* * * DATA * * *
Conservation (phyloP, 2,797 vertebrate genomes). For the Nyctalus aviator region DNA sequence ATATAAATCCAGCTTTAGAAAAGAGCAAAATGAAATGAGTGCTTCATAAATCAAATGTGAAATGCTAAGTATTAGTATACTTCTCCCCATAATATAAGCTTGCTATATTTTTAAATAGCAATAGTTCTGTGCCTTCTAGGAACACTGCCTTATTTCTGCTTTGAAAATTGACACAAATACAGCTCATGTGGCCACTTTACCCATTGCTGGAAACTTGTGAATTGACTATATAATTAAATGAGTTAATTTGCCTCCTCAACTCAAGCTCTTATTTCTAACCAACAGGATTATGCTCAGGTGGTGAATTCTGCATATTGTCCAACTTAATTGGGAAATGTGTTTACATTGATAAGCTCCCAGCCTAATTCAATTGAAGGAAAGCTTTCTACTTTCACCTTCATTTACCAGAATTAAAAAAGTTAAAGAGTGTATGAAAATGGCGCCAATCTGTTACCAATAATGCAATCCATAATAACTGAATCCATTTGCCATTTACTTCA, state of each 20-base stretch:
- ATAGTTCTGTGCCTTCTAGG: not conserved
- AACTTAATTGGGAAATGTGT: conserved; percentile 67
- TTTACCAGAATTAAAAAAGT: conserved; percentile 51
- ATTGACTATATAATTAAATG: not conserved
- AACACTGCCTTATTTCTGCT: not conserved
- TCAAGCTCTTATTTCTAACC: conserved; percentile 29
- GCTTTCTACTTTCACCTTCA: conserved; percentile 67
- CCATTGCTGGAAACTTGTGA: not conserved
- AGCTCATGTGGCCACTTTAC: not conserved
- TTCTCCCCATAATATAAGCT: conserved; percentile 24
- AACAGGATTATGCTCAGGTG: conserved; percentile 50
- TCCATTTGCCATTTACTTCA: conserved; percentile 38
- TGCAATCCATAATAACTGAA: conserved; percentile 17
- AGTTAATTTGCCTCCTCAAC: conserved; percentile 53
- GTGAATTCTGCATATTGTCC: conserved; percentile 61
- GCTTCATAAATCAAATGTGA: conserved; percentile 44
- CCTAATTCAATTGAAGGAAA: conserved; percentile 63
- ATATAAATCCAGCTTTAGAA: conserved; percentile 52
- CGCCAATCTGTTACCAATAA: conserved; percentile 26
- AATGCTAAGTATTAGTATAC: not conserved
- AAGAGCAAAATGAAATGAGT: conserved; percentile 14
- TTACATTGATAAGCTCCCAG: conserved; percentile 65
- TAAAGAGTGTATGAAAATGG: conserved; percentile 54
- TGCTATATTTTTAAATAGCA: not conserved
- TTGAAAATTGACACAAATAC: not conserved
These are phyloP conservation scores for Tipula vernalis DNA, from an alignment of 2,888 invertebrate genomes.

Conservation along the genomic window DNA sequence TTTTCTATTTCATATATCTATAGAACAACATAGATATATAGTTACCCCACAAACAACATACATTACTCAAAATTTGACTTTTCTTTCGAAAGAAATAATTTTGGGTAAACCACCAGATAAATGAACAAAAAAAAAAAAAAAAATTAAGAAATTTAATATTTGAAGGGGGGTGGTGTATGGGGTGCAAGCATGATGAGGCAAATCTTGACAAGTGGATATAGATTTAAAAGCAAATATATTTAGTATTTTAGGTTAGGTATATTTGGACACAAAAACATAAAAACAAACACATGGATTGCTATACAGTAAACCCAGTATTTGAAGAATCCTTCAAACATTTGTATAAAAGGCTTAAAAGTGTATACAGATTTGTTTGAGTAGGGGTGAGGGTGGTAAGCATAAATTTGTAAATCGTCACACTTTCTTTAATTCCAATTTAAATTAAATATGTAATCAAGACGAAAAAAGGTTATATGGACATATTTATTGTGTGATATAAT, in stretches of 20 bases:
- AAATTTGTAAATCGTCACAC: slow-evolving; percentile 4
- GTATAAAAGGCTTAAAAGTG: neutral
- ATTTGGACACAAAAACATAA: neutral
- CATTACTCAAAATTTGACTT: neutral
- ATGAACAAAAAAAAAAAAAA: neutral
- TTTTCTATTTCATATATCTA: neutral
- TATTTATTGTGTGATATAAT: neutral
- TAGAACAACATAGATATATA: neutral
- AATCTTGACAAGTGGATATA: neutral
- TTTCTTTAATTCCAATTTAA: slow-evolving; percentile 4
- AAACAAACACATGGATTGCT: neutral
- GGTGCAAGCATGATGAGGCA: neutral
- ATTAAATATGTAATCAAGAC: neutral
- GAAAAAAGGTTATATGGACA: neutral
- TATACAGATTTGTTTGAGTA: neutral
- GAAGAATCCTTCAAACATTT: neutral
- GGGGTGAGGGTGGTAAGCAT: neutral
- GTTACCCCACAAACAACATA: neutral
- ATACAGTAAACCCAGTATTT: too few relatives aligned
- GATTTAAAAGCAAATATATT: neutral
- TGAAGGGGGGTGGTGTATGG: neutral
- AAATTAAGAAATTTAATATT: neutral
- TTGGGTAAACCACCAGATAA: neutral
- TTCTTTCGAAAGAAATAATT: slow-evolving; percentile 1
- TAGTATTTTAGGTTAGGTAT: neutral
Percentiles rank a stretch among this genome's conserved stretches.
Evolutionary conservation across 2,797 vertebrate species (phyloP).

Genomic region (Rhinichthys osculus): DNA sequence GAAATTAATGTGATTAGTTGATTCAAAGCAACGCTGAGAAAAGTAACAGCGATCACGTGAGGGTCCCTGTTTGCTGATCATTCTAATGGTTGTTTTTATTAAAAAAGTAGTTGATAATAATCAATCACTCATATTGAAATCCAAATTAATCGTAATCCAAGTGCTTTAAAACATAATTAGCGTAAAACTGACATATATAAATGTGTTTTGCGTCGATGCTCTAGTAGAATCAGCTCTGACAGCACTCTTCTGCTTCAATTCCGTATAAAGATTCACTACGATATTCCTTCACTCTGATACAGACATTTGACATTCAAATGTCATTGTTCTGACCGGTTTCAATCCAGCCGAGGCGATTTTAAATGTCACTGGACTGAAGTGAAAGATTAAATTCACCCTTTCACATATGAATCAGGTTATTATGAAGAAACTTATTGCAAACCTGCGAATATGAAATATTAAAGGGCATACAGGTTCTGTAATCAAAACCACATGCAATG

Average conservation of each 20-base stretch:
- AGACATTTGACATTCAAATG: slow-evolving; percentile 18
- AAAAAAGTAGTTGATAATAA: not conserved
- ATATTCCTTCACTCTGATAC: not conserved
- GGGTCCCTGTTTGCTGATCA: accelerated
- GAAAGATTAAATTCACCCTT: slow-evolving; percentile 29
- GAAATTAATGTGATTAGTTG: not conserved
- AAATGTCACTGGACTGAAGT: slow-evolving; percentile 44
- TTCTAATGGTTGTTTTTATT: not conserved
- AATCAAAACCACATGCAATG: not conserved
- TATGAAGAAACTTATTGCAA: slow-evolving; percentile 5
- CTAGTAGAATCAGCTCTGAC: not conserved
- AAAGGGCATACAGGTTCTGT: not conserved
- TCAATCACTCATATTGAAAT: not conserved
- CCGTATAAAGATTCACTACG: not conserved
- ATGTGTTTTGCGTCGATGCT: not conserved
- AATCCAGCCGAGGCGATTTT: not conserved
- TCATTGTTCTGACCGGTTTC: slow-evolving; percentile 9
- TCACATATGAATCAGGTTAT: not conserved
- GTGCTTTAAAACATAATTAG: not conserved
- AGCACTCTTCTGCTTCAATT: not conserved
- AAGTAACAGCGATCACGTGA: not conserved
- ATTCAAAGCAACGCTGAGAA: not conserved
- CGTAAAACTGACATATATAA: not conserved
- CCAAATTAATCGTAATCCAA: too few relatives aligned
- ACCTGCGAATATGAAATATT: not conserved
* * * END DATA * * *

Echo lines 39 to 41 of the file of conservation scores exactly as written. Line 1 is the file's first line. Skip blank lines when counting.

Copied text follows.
- AAACAAACACATGGATTGCT: neutral
- GGTGCAAGCATGATGAGGCA: neutral
- ATTAAATATGTAATCAAGAC: neutral